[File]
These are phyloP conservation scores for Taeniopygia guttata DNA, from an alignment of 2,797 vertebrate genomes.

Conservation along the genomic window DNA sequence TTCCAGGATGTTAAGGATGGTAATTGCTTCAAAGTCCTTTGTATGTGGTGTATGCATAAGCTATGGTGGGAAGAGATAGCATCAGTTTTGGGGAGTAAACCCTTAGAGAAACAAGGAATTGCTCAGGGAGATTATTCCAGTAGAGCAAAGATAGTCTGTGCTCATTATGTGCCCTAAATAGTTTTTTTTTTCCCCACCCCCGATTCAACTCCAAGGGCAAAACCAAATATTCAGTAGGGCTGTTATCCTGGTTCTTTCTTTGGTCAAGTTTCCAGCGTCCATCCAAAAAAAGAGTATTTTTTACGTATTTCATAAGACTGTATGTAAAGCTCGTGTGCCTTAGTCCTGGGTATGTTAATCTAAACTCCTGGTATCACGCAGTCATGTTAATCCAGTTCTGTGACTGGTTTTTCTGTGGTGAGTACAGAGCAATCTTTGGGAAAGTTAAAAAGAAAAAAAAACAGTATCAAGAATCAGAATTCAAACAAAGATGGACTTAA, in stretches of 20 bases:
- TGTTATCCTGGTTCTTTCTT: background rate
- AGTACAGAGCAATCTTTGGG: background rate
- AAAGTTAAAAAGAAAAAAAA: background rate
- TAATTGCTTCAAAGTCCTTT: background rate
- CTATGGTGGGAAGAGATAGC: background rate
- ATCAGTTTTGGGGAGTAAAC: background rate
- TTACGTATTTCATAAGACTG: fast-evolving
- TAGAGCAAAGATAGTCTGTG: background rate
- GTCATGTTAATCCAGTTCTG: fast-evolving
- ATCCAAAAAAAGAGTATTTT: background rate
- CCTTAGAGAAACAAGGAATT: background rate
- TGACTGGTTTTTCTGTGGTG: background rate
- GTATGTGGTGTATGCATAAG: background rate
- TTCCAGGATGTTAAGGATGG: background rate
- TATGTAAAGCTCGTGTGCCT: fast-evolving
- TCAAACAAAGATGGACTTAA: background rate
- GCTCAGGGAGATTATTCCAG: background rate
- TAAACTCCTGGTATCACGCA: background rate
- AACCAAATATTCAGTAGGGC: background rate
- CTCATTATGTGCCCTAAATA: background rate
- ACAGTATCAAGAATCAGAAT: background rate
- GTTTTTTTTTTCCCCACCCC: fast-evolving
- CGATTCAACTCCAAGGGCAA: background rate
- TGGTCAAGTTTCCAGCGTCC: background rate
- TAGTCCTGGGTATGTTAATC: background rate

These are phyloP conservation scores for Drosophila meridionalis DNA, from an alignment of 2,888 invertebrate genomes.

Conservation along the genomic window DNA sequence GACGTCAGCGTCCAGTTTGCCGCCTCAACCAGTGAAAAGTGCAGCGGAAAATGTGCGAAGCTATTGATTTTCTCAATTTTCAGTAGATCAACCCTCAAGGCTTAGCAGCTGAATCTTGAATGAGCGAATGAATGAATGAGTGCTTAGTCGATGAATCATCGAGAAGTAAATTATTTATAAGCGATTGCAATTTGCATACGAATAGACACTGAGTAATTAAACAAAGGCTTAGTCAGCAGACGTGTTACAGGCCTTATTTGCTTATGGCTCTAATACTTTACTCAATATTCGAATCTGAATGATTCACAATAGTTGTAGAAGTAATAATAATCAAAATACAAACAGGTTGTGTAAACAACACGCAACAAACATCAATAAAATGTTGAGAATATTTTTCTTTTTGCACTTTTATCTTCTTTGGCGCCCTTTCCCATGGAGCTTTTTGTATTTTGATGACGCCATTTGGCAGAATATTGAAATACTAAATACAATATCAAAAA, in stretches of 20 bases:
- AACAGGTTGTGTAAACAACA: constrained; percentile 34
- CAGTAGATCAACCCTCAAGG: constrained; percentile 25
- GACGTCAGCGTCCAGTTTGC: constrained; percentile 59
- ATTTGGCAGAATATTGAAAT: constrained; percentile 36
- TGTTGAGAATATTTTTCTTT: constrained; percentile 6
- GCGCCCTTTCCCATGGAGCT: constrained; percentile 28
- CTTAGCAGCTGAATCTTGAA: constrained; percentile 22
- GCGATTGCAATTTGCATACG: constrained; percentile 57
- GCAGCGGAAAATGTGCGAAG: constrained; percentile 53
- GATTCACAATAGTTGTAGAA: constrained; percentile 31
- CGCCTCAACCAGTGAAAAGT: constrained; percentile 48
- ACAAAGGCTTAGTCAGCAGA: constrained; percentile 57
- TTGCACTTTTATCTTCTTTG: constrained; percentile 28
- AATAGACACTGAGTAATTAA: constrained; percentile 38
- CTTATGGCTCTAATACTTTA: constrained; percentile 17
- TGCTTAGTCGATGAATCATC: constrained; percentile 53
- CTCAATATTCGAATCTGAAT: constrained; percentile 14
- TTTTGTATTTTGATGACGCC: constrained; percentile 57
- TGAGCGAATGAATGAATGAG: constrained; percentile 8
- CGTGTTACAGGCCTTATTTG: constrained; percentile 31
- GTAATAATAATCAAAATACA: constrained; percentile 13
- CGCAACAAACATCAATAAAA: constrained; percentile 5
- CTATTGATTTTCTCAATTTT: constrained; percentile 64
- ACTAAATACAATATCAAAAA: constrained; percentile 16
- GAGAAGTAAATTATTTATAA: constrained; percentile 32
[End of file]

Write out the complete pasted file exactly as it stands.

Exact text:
These are phyloP conservation scores for Taeniopygia guttata DNA, from an alignment of 2,797 vertebrate genomes.

Conservation along the genomic window DNA sequence TTCCAGGATGTTAAGGATGGTAATTGCTTCAAAGTCCTTTGTATGTGGTGTATGCATAAGCTATGGTGGGAAGAGATAGCATCAGTTTTGGGGAGTAAACCCTTAGAGAAACAAGGAATTGCTCAGGGAGATTATTCCAGTAGAGCAAAGATAGTCTGTGCTCATTATGTGCCCTAAATAGTTTTTTTTTTCCCCACCCCCGATTCAACTCCAAGGGCAAAACCAAATATTCAGTAGGGCTGTTATCCTGGTTCTTTCTTTGGTCAAGTTTCCAGCGTCCATCCAAAAAAAGAGTATTTTTTACGTATTTCATAAGACTGTATGTAAAGCTCGTGTGCCTTAGTCCTGGGTATGTTAATCTAAACTCCTGGTATCACGCAGTCATGTTAATCCAGTTCTGTGACTGGTTTTTCTGTGGTGAGTACAGAGCAATCTTTGGGAAAGTTAAAAAGAAAAAAAAACAGTATCAAGAATCAGAATTCAAACAAAGATGGACTTAA, in stretches of 20 bases:
- TGTTATCCTGGTTCTTTCTT: background rate
- AGTACAGAGCAATCTTTGGG: background rate
- AAAGTTAAAAAGAAAAAAAA: background rate
- TAATTGCTTCAAAGTCCTTT: background rate
- CTATGGTGGGAAGAGATAGC: background rate
- ATCAGTTTTGGGGAGTAAAC: background rate
- TTACGTATTTCATAAGACTG: fast-evolving
- TAGAGCAAAGATAGTCTGTG: background rate
- GTCATGTTAATCCAGTTCTG: fast-evolving
- ATCCAAAAAAAGAGTATTTT: background rate
- CCTTAGAGAAACAAGGAATT: background rate
- TGACTGGTTTTTCTGTGGTG: background rate
- GTATGTGGTGTATGCATAAG: background rate
- TTCCAGGATGTTAAGGATGG: background rate
- TATGTAAAGCTCGTGTGCCT: fast-evolving
- TCAAACAAAGATGGACTTAA: background rate
- GCTCAGGGAGATTATTCCAG: background rate
- TAAACTCCTGGTATCACGCA: background rate
- AACCAAATATTCAGTAGGGC: background rate
- CTCATTATGTGCCCTAAATA: background rate
- ACAGTATCAAGAATCAGAAT: background rate
- GTTTTTTTTTTCCCCACCCC: fast-evolving
- CGATTCAACTCCAAGGGCAA: background rate
- TGGTCAAGTTTCCAGCGTCC: background rate
- TAGTCCTGGGTATGTTAATC: background rate

These are phyloP conservation scores for Drosophila meridionalis DNA, from an alignment of 2,888 invertebrate genomes.

Conservation along the genomic window DNA sequence GACGTCAGCGTCCAGTTTGCCGCCTCAACCAGTGAAAAGTGCAGCGGAAAATGTGCGAAGCTATTGATTTTCTCAATTTTCAGTAGATCAACCCTCAAGGCTTAGCAGCTGAATCTTGAATGAGCGAATGAATGAATGAGTGCTTAGTCGATGAATCATCGAGAAGTAAATTATTTATAAGCGATTGCAATTTGCATACGAATAGACACTGAGTAATTAAACAAAGGCTTAGTCAGCAGACGTGTTACAGGCCTTATTTGCTTATGGCTCTAATACTTTACTCAATATTCGAATCTGAATGATTCACAATAGTTGTAGAAGTAATAATAATCAAAATACAAACAGGTTGTGTAAACAACACGCAACAAACATCAATAAAATGTTGAGAATATTTTTCTTTTTGCACTTTTATCTTCTTTGGCGCCCTTTCCCATGGAGCTTTTTGTATTTTGATGACGCCATTTGGCAGAATATTGAAATACTAAATACAATATCAAAAA, in stretches of 20 bases:
- AACAGGTTGTGTAAACAACA: constrained; percentile 34
- CAGTAGATCAACCCTCAAGG: constrained; percentile 25
- GACGTCAGCGTCCAGTTTGC: constrained; percentile 59
- ATTTGGCAGAATATTGAAAT: constrained; percentile 36
- TGTTGAGAATATTTTTCTTT: constrained; percentile 6
- GCGCCCTTTCCCATGGAGCT: constrained; percentile 28
- CTTAGCAGCTGAATCTTGAA: constrained; percentile 22
- GCGATTGCAATTTGCATACG: constrained; percentile 57
- GCAGCGGAAAATGTGCGAAG: constrained; percentile 53
- GATTCACAATAGTTGTAGAA: constrained; percentile 31
- CGCCTCAACCAGTGAAAAGT: constrained; percentile 48
- ACAAAGGCTTAGTCAGCAGA: constrained; percentile 57
- TTGCACTTTTATCTTCTTTG: constrained; percentile 28
- AATAGACACTGAGTAATTAA: constrained; percentile 38
- CTTATGGCTCTAATACTTTA: constrained; percentile 17
- TGCTTAGTCGATGAATCATC: constrained; percentile 53
- CTCAATATTCGAATCTGAAT: constrained; percentile 14
- TTTTGTATTTTGATGACGCC: constrained; percentile 57
- TGAGCGAATGAATGAATGAG: constrained; percentile 8
- CGTGTTACAGGCCTTATTTG: constrained; percentile 31
- GTAATAATAATCAAAATACA: constrained; percentile 13
- CGCAACAAACATCAATAAAA: constrained; percentile 5
- CTATTGATTTTCTCAATTTT: constrained; percentile 64
- ACTAAATACAATATCAAAAA: constrained; percentile 16
- GAGAAGTAAATTATTTATAA: constrained; percentile 32